Color picker

Select a color inside the color picker and close the box. You’ll notice that the color value has changed to the RGBA[number, number, number, number] format. The first three numbers represent red, green, and blue. The fourth is an alpha value.

Change that 1.0 alpha value to 0.5 and watch as our points become semi-transparent.

        draw:
            points:
                color: [0.243, 0.580, 0.243, 0.5]
                size: 3px
                collide: false

Ok, that’s really hard to see with 3px dots. Let’s add some dynamic sizing so that our dots grow as we zoom in.

We’ll use stops, which you may remember from our Map Sandwich post. Stops will change the size of the dot according to our current zoom level:

        draw:
            points:
                color: [0.243, 0.580, 0.243, 0.5]
                size: [[12, 1px], [15, 5px], [18, 14px], [18, 20px], [22, 52px]]
                collide: false

Now, as you zoom in, the dots will grow and you’ll be able to see the overlapping trees:

Dots at different zoom levels

By the way, the two stops at zoom level 18 isn’t a typo. I want my dots to jump up in size at z18, rather than continuing the gradual size increase up to that point. Later on we’ll add icons to those dots, and the size jump will make more sense then.

We can use this same method for color. We’ll make the color a darker, more opaque green the further we zoom in:

        draw:
            points:
                color: [[12, [0.290, 0.604, 0.290, 0.30]], [18, [0.165, 0.478, 0.165, 0.85]]] 
                size: [[12, 1px], [15, 5px], [18, 14px], [18, 20px], [22, 52px]]
                collide: false

The color change is a subtle difference, but it will help our custom sprites pop when we get to that point.

Let’s do one more thing before we move on to sprites. Let’s filter out all road lines below zoom 18 by adding this layer to the bottom of our scene file:

    roads:
        filter: { $zoom: { min: 18} }

You don’t need to worry about specifying a data source for this layer, because it’s already defined in our imported Refill style. All we’re doing here is overriding the filter for that previously defined roads layer.

Tree-lined streets of San Francisco

Look, Ma. No lines!

Even with the roads now turned off at low zoom levels, our dense tree data gives a pretty clear picture of where streets run in San Francisco.

Built-in Sprites

Sprites are simply graphics that we can use to represent a location. One way we can do this is by using the sprites that are baked into Mapzen’s basemap styles.

For example, Refill has a custom style called icons, which comes with a set of named sprites. Refill uses the icons style to represent POIs, but we could hijack it for our own data.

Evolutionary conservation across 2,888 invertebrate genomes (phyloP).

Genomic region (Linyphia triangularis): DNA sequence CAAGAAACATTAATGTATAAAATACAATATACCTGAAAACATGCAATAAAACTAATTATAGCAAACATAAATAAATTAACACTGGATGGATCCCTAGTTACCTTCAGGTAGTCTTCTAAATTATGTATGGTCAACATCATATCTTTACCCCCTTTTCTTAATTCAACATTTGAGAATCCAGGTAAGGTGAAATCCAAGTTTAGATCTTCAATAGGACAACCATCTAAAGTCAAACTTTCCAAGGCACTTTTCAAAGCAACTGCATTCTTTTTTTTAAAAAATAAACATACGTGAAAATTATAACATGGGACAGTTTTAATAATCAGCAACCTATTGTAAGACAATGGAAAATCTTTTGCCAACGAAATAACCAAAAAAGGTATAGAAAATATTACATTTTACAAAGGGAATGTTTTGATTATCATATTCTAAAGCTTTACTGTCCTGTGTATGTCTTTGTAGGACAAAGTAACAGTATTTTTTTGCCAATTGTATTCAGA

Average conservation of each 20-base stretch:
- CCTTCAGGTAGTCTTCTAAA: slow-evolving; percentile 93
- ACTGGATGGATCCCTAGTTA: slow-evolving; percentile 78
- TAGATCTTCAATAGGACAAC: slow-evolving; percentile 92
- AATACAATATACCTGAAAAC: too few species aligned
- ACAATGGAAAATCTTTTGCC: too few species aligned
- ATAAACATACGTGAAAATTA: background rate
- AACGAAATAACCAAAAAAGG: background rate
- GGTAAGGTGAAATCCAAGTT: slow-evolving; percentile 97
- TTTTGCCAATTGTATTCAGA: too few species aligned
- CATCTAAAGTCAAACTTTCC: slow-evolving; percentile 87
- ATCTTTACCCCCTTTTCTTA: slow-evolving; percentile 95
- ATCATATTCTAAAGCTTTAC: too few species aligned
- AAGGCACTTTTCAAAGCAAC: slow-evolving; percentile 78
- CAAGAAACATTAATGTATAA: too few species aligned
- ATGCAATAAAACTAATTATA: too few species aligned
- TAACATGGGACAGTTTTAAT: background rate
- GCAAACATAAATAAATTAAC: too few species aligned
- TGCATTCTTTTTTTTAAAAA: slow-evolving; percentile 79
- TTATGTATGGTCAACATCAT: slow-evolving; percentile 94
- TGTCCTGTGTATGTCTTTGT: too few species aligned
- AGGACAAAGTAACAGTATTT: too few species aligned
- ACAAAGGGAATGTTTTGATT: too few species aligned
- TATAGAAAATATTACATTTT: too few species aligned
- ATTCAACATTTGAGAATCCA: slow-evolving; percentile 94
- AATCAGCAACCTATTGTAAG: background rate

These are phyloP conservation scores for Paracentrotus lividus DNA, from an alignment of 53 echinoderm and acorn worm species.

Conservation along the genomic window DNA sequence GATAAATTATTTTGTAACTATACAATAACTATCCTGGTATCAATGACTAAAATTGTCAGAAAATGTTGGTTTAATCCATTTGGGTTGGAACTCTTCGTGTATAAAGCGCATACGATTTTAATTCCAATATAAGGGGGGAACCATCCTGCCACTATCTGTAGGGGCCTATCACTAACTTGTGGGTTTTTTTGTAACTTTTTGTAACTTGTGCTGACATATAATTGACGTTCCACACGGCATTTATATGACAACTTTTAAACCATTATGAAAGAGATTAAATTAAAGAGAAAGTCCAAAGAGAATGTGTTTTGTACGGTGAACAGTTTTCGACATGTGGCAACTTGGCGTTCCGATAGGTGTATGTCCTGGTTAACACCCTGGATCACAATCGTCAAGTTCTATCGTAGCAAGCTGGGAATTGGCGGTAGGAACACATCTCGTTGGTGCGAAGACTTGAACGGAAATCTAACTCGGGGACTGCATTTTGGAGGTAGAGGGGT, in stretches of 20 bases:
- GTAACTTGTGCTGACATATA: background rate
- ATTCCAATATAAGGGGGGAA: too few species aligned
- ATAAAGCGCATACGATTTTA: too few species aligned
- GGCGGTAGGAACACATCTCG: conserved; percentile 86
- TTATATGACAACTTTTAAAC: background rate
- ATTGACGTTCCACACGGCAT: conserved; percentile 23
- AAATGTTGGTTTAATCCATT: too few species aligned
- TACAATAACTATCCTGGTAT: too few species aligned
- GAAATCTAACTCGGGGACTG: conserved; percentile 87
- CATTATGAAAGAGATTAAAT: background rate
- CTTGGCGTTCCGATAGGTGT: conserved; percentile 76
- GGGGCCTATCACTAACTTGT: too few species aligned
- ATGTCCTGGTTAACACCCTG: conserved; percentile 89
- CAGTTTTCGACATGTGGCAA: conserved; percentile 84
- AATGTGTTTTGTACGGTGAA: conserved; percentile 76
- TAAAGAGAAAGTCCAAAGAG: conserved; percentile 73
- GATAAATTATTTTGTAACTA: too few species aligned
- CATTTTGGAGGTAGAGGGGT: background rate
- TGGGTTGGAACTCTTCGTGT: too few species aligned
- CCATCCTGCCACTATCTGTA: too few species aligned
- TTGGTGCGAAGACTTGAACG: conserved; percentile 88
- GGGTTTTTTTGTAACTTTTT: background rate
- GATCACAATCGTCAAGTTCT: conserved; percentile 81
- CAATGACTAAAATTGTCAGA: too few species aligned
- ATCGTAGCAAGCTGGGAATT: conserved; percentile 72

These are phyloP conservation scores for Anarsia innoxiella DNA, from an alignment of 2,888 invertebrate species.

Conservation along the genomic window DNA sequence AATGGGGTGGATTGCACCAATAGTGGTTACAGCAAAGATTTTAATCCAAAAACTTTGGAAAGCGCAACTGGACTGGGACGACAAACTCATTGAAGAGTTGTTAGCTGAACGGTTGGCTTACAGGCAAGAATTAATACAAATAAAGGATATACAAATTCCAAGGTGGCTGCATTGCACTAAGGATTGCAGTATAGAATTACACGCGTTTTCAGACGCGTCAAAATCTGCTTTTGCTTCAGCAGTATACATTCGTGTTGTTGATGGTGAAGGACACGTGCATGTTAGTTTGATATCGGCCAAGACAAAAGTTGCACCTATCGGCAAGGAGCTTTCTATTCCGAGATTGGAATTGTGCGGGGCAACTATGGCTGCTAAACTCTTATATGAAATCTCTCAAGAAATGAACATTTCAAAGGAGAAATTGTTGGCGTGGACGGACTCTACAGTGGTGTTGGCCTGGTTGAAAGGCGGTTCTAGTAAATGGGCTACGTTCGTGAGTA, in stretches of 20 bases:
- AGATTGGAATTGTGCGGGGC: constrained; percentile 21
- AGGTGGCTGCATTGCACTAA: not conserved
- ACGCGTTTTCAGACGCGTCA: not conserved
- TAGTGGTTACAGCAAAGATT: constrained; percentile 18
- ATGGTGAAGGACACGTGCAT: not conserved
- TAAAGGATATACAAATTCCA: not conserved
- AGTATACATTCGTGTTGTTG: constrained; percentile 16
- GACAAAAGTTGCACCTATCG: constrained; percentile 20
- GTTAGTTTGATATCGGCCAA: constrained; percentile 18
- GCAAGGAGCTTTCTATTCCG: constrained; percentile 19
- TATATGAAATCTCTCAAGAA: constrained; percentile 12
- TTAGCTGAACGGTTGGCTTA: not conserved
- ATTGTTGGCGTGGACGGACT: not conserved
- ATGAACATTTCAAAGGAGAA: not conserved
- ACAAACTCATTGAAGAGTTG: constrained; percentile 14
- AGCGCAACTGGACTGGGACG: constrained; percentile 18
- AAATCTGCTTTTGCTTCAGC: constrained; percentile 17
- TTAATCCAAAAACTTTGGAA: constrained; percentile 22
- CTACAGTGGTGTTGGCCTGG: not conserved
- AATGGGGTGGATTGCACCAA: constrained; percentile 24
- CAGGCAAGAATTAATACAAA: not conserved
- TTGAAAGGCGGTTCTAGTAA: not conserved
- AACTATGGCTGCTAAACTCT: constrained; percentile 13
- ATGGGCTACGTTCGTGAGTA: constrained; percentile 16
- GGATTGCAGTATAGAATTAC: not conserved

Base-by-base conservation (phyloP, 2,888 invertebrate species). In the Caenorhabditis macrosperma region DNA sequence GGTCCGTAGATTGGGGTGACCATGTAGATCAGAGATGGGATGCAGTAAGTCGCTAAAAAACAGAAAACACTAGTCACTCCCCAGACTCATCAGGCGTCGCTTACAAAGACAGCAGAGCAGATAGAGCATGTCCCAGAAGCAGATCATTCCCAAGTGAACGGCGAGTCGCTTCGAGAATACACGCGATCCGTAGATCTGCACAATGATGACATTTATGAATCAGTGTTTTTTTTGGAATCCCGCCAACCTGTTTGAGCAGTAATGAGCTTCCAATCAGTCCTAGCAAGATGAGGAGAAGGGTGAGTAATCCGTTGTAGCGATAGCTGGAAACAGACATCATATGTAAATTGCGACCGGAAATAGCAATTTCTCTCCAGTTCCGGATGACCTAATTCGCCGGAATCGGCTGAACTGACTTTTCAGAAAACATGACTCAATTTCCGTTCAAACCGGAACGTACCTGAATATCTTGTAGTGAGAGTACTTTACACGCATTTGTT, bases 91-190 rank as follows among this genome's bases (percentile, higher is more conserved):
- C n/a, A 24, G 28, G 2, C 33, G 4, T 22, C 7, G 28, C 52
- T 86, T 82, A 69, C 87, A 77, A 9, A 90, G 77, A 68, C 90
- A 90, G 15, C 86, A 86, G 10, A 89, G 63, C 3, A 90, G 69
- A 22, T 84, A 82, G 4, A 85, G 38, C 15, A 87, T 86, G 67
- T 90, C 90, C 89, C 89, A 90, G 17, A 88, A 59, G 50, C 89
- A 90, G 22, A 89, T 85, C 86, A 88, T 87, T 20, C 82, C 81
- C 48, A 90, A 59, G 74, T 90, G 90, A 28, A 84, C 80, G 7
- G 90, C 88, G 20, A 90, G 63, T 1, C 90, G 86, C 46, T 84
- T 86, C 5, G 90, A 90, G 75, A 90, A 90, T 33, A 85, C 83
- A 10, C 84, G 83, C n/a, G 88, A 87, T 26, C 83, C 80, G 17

Instead of using the built-in points draw style, try using the icons style and referencing one of its existing sprites (a sprite called forest).

        draw:
            icons:
                color: [[12, [0.290, 0.604, 0.290, 0.30]], [18, [0.165, 0.478, 0.165, 0.85]]] 
                size: [[12, 1px], [15, 5px], [18, 14px], [18, 20px], [22, 52px]]
                collide: false
                sprite: forest

Using built-in sprites

Can’t believe I haven’t made a single joke about forest sprites.

There are a lot of sprites baked into Refill: airport, aquarium, bench, candy, deli, ferry, kiosk, peak, manor, museum, ruins, school, subway-entrance, winery, zoo, and many many more. Check out our recently updated icon library for a full list or read on for how to set up your own custom icons.

Custom Icons

Let’s go back to our green dots:

        draw:
            points:
                color: [[12, [0.290, 0.604, 0.290, 0.30]], [18, [0.165, 0.478, 0.165, 0.85]]] 
                size: [[12, 1px], [15, 5px], [18, 14px], [18, 20px], [22, 52px]]
                collide: false

I want to turn my green dots into tree icons as I zoom in. To do this, I’m going to layer this white icon over the green dots. Using an icon with a transparent background like this means that if I decide to change the color of my dots, I won’t have to update the color of a static image, as well.

You may remember from a previous post that layering = feature ordering = tricky business.

There are a couple of things to consider when determining feature ordering in Tangram. The first is the type of blend mode used by your draw style. We’re using the points draw style, which has a default blend value of overlay. The overlay mode is helpful in that it allows us to use alpha values (i.e. transparency). However, in this case it is less helpful in that it simply adds our data to the top of all other layers, regardless of the order parameter that we set.

We can get around this in one of two ways:

#1 Change our blend mode to inlay, which allows transparency but also honors ordering. Then we can add an order parameter following this set of global ordering variables.

~ or ~

#2 We can set a blend_order parameter on our draw style. The blend_order controls the order in which styles are rendered. Styles with a greater blend_order value will be drawn on top.

Let’s go with #2 for no reason other than we can do this in fewer lines of code.

Near the top of your scene file, let’s add a custom style we can use for our tree icons:

styles:
    _tree_icons_style:
        base: points
        blend_order: 1
        texture: https://s3.amazonaws.com/mapzen-assets/images/dot-mapping/tree_white.png

Our new style (_tree_icons_style) will be based on the points style with just two small changes:

First, we set a blend_order of anything higher than 0. (Yep, even a 1 will get the job done.)